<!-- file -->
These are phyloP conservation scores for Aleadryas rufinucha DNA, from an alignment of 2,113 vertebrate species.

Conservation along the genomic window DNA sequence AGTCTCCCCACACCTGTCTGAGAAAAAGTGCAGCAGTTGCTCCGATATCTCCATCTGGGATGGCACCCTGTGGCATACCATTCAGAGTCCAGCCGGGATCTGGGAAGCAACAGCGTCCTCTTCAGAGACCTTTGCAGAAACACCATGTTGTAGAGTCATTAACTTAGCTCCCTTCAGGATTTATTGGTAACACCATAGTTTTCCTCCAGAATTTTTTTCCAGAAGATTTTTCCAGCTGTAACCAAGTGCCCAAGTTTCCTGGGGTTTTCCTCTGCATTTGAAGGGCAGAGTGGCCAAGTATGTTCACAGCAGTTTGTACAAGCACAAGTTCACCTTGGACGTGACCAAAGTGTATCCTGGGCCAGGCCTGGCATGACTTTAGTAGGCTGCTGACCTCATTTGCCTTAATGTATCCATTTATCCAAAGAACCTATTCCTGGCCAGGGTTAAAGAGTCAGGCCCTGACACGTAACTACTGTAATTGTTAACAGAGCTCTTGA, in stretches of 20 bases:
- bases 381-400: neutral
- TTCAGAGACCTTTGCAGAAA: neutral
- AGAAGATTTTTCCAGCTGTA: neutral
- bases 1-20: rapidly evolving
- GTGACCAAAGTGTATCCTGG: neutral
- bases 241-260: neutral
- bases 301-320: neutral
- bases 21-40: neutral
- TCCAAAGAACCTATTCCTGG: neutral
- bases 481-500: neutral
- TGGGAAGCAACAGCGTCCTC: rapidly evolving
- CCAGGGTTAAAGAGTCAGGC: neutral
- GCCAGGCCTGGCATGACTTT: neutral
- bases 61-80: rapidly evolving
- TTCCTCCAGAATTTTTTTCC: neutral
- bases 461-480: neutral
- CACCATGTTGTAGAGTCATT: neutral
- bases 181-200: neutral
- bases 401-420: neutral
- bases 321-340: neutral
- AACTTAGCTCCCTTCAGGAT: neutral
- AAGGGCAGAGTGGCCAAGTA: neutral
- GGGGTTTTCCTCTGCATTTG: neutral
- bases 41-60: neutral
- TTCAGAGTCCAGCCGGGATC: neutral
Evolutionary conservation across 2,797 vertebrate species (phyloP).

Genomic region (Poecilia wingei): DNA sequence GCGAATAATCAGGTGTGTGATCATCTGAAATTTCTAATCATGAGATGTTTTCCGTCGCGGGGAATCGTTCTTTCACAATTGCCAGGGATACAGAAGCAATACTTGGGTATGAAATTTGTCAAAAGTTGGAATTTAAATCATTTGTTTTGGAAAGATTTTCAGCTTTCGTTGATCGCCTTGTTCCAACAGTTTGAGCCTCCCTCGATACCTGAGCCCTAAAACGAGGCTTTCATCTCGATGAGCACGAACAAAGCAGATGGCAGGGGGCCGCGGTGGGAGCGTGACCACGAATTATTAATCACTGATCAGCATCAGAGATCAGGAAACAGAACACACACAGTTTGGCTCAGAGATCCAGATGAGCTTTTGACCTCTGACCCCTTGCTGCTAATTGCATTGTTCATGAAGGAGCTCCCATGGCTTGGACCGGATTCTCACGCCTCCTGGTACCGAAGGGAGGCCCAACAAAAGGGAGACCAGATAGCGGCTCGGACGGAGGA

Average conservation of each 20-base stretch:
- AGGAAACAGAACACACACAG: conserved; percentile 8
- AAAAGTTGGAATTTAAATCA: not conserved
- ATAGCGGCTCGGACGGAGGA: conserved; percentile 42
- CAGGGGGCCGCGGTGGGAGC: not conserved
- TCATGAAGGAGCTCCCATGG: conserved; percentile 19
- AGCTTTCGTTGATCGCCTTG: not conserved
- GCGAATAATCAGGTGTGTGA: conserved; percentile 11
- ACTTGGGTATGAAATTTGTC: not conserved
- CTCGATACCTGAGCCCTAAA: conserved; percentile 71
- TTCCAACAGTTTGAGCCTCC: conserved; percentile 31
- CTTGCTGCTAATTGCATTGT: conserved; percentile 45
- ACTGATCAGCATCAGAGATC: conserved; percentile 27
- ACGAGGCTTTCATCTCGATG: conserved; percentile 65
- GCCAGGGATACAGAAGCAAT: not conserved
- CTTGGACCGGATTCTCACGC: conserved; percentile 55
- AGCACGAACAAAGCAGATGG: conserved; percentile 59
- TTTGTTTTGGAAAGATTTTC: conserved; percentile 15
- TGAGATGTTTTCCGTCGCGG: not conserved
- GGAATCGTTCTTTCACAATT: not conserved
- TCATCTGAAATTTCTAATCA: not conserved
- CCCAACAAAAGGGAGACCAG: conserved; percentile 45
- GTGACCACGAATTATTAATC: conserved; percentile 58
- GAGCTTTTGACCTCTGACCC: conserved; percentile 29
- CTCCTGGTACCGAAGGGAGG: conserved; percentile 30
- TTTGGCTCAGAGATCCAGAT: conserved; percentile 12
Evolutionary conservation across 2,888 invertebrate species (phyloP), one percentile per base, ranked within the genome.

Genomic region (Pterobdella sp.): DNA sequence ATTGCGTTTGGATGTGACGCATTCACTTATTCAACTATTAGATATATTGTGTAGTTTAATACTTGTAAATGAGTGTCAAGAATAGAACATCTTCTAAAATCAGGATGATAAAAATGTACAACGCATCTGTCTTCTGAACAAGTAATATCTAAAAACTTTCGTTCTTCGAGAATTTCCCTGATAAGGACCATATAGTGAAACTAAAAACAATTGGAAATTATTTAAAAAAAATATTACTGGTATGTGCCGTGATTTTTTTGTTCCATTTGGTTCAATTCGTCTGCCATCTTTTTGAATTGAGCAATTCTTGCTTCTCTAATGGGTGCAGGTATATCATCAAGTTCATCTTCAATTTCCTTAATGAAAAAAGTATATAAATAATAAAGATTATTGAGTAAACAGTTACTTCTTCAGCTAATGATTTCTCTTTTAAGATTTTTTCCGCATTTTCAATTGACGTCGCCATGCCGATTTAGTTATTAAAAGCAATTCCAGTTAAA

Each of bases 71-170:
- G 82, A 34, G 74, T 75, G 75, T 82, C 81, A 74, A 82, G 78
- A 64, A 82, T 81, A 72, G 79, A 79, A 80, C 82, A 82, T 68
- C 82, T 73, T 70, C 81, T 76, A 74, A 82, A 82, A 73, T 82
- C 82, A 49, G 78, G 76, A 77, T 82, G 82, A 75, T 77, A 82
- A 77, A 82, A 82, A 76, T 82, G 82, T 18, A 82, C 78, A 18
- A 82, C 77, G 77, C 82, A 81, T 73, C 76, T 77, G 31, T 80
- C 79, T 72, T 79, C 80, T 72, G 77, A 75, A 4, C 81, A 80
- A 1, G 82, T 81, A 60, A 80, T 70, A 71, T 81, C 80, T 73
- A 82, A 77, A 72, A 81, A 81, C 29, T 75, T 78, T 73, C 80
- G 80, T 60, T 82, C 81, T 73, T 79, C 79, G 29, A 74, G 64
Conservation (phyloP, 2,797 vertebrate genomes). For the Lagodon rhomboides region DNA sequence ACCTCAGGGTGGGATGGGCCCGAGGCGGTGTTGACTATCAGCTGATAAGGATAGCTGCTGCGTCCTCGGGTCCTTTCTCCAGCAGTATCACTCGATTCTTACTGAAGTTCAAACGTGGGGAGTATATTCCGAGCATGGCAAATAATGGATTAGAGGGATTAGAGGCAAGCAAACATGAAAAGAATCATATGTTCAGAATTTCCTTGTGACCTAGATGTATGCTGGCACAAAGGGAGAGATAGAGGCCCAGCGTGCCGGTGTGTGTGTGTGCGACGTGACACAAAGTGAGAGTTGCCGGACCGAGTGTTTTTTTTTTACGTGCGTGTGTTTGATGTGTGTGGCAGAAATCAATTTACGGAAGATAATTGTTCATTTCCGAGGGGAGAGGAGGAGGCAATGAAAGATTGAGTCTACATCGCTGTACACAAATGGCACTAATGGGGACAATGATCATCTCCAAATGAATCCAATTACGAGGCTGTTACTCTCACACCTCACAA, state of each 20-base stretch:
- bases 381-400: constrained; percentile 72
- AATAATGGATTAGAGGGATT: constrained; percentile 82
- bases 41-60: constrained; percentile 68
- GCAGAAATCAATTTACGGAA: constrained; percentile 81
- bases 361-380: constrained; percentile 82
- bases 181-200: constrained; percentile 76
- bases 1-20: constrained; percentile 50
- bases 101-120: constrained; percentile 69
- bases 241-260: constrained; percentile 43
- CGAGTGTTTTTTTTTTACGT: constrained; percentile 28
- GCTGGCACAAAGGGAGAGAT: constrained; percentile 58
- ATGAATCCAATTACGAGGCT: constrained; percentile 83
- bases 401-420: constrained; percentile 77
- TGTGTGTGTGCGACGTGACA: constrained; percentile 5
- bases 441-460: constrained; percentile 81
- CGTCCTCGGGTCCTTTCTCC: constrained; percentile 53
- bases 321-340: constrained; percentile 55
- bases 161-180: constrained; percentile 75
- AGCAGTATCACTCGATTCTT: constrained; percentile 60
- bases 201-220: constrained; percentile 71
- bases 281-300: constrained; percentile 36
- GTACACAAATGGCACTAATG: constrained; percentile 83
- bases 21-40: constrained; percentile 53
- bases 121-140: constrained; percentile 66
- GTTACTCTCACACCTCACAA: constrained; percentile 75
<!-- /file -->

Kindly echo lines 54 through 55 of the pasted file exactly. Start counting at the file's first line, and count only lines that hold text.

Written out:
- CTCCTGGTACCGAAGGGAGG: conserved; percentile 30
- TTTGGCTCAGAGATCCAGAT: conserved; percentile 12